Its coastline produces the bulk of the ILS market's exposure, and despite considerable pressure on margins in the past five years, Florida risks still squeeze out more profit for reinsurers than many other lines of business.
But the dazzling glare in the hothouse can be confusing for newcomers to the market.
Florida insurers operate in a litigious market and as a result, their claims infrastructure sometimes struggles with the heat.
The market has been dominated by local carriers rather than nationwide names, but the larger players among these Floridians are now looking to grow into "super-regional" carriers, changing the mix of risk that will flow to the reinsurers they are heavily reliant on.
Meanwhile, some ILS managers are looking to build up their coastal exposures by taking on Florida risk at its source.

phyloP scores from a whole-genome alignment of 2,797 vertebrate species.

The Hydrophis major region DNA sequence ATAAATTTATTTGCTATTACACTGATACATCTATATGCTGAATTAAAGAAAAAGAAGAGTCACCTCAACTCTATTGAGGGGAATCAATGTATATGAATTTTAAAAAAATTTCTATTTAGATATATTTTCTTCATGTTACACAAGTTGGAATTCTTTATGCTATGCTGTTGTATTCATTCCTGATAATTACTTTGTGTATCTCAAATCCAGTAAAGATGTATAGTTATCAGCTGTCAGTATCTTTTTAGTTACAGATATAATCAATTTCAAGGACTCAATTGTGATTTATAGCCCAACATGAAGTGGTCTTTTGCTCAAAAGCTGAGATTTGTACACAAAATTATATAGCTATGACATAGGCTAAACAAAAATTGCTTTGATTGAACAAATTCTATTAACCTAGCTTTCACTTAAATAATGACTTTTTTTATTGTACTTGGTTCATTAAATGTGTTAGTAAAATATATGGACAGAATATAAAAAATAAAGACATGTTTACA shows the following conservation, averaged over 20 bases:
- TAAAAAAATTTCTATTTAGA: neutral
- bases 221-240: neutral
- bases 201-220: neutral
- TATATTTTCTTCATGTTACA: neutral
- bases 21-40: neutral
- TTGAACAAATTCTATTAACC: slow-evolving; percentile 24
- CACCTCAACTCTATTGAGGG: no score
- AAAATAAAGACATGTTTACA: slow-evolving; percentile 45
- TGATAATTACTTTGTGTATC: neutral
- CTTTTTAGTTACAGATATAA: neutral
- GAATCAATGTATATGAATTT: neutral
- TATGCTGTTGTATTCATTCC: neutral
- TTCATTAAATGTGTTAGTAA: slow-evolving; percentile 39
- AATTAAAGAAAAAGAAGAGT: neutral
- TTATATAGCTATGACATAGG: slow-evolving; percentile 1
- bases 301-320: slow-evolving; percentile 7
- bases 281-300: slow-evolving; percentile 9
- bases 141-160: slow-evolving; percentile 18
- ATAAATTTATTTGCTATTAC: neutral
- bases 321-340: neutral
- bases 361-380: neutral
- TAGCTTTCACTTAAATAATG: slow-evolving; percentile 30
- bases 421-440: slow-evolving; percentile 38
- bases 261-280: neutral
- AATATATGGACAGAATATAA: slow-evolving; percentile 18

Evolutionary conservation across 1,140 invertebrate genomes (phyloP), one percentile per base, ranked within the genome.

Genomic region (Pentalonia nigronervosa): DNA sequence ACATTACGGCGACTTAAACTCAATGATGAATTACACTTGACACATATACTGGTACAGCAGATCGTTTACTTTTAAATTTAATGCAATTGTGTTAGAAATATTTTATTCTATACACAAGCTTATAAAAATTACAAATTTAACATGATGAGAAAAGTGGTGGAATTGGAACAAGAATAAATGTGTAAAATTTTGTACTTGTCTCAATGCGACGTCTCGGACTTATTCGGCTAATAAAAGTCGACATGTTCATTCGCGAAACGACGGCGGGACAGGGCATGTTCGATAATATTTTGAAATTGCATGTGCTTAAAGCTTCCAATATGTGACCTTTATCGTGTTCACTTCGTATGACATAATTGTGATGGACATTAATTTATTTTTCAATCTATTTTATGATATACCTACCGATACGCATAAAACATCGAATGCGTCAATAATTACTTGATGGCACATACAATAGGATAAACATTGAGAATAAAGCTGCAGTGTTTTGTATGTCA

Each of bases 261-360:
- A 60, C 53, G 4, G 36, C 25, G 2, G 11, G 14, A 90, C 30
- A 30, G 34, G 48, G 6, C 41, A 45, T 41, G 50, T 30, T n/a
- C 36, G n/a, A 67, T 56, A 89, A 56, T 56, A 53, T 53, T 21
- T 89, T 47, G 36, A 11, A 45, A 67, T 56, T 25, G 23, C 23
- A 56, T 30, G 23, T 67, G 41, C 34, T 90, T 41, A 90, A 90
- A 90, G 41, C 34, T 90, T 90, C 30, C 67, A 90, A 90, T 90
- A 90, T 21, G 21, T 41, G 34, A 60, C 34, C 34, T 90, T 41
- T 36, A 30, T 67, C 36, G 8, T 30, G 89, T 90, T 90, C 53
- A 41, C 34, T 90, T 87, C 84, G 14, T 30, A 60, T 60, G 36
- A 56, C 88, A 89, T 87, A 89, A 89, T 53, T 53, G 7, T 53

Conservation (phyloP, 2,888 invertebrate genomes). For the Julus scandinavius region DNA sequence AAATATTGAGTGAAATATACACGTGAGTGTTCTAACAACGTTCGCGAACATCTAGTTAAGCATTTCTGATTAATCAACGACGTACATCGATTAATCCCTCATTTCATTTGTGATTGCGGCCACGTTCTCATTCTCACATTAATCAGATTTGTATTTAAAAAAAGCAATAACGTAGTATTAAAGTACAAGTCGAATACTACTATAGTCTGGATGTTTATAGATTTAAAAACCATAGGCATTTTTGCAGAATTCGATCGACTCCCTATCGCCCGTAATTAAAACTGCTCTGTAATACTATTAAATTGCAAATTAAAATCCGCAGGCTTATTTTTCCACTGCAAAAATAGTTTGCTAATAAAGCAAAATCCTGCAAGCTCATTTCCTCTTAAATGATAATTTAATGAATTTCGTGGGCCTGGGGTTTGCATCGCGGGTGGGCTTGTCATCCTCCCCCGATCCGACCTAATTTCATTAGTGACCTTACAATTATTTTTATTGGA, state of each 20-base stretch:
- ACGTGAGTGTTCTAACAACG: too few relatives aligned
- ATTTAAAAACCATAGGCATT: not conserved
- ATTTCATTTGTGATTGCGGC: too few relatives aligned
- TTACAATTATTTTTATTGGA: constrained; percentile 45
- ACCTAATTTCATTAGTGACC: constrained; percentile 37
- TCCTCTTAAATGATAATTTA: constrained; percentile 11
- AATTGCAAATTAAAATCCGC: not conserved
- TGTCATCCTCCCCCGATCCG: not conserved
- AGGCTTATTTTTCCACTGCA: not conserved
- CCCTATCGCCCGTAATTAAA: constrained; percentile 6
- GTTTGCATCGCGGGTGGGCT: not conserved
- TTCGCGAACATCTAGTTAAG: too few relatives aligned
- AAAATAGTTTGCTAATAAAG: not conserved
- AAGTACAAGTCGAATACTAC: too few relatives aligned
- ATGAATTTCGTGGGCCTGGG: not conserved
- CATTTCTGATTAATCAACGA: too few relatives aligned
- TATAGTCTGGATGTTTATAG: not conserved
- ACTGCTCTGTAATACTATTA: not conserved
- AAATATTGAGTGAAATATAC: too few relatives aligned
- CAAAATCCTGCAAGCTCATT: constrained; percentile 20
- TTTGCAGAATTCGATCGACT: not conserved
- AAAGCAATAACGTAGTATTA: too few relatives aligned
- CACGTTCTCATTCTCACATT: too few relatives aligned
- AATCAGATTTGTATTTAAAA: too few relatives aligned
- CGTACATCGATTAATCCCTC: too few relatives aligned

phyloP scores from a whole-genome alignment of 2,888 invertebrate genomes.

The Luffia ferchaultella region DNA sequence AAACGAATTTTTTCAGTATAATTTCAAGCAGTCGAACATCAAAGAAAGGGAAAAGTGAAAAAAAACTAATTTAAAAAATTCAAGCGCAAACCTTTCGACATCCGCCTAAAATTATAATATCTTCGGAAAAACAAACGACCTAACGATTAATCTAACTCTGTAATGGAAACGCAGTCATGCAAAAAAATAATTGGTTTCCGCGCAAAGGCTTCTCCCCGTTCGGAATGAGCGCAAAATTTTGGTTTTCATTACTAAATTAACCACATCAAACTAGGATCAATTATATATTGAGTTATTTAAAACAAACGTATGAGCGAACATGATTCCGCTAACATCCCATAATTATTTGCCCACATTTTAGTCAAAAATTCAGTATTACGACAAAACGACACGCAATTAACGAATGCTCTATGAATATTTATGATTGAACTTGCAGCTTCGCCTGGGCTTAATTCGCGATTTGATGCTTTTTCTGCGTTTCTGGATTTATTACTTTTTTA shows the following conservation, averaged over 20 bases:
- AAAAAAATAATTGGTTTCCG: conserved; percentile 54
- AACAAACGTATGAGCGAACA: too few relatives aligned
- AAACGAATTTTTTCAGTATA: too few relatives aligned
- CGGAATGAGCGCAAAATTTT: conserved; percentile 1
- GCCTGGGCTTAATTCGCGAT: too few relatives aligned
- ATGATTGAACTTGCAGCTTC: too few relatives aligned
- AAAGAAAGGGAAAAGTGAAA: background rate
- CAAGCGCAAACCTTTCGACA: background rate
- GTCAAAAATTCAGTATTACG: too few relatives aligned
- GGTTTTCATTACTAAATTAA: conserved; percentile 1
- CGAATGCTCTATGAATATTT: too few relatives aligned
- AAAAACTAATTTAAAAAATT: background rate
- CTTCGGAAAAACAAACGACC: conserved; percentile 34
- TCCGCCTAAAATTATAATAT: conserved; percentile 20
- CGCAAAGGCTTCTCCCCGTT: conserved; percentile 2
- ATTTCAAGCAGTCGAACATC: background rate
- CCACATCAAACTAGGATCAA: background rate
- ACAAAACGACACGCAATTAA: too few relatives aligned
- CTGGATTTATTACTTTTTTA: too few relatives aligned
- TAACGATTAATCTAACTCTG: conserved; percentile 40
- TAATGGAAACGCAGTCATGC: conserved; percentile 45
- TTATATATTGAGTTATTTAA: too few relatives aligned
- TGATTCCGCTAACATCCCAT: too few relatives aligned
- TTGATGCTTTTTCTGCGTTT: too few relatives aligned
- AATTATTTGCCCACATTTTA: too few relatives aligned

An unusual stretch of good fortune since the state's last major hurricane loss has enabled carriers to build up their resources to face the next big one, and benefited reinsurers and ILS managers in turn.
But it also means that it has been some time since the market has had the chance to prove itself against a testing challenge.
We hope that this second edition of the Trading Risk Investor Guide helps to lay out some of the context needed to understand this market and its risks and opportunities, to set the scene for discussions between investors and managers about their approach to Florida.
In the absence of hurricane winds, the only way for the industry to ensure it is ready to face a disaster is through informed and educated debate.
To view the second edition of the Trading Risk Investor Guide, please click here.
Enjoy the read,
Fiona Robertson, Trading Risk editor